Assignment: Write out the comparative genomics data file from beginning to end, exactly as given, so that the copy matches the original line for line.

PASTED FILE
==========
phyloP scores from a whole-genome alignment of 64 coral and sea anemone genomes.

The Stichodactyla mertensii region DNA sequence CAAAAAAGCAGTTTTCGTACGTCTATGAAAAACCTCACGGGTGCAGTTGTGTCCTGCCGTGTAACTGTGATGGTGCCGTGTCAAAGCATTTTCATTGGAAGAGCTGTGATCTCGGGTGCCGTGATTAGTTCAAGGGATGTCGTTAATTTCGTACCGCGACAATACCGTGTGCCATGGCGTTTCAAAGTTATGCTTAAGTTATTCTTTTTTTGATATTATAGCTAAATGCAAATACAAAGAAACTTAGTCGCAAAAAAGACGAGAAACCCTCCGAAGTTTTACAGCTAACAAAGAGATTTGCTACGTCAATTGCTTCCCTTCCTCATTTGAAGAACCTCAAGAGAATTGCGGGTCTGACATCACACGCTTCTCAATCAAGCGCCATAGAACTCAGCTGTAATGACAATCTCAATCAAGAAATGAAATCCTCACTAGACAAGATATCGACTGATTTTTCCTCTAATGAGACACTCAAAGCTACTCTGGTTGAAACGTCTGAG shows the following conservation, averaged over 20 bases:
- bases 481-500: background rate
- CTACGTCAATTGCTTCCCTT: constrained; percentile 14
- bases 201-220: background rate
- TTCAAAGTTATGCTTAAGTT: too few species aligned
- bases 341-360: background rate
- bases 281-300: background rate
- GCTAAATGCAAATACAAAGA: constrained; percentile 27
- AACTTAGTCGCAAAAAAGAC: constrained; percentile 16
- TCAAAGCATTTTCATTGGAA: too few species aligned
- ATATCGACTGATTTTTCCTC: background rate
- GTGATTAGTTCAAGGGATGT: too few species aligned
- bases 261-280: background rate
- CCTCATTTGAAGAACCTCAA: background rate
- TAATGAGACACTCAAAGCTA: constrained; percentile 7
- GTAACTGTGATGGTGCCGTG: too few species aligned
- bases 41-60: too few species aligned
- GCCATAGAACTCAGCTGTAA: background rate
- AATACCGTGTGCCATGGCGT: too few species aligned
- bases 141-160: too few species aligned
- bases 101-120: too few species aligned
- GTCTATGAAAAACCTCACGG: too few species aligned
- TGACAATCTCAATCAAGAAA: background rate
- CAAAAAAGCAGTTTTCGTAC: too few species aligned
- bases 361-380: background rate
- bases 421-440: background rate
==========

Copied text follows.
phyloP scores from a whole-genome alignment of 64 coral and sea anemone genomes.

The Stichodactyla mertensii region DNA sequence CAAAAAAGCAGTTTTCGTACGTCTATGAAAAACCTCACGGGTGCAGTTGTGTCCTGCCGTGTAACTGTGATGGTGCCGTGTCAAAGCATTTTCATTGGAAGAGCTGTGATCTCGGGTGCCGTGATTAGTTCAAGGGATGTCGTTAATTTCGTACCGCGACAATACCGTGTGCCATGGCGTTTCAAAGTTATGCTTAAGTTATTCTTTTTTTGATATTATAGCTAAATGCAAATACAAAGAAACTTAGTCGCAAAAAAGACGAGAAACCCTCCGAAGTTTTACAGCTAACAAAGAGATTTGCTACGTCAATTGCTTCCCTTCCTCATTTGAAGAACCTCAAGAGAATTGCGGGTCTGACATCACACGCTTCTCAATCAAGCGCCATAGAACTCAGCTGTAATGACAATCTCAATCAAGAAATGAAATCCTCACTAGACAAGATATCGACTGATTTTTCCTCTAATGAGACACTCAAAGCTACTCTGGTTGAAACGTCTGAG shows the following conservation, averaged over 20 bases:
- bases 481-500: background rate
- CTACGTCAATTGCTTCCCTT: constrained; percentile 14
- bases 201-220: background rate
- TTCAAAGTTATGCTTAAGTT: too few species aligned
- bases 341-360: background rate
- bases 281-300: background rate
- GCTAAATGCAAATACAAAGA: constrained; percentile 27
- AACTTAGTCGCAAAAAAGAC: constrained; percentile 16
- TCAAAGCATTTTCATTGGAA: too few species aligned
- ATATCGACTGATTTTTCCTC: background rate
- GTGATTAGTTCAAGGGATGT: too few species aligned
- bases 261-280: background rate
- CCTCATTTGAAGAACCTCAA: background rate
- TAATGAGACACTCAAAGCTA: constrained; percentile 7
- GTAACTGTGATGGTGCCGTG: too few species aligned
- bases 41-60: too few species aligned
- GCCATAGAACTCAGCTGTAA: background rate
- AATACCGTGTGCCATGGCGT: too few species aligned
- bases 141-160: too few species aligned
- bases 101-120: too few species aligned
- GTCTATGAAAAACCTCACGG: too few species aligned
- TGACAATCTCAATCAAGAAA: background rate
- CAAAAAAGCAGTTTTCGTAC: too few species aligned
- bases 361-380: background rate
- bases 421-440: background rate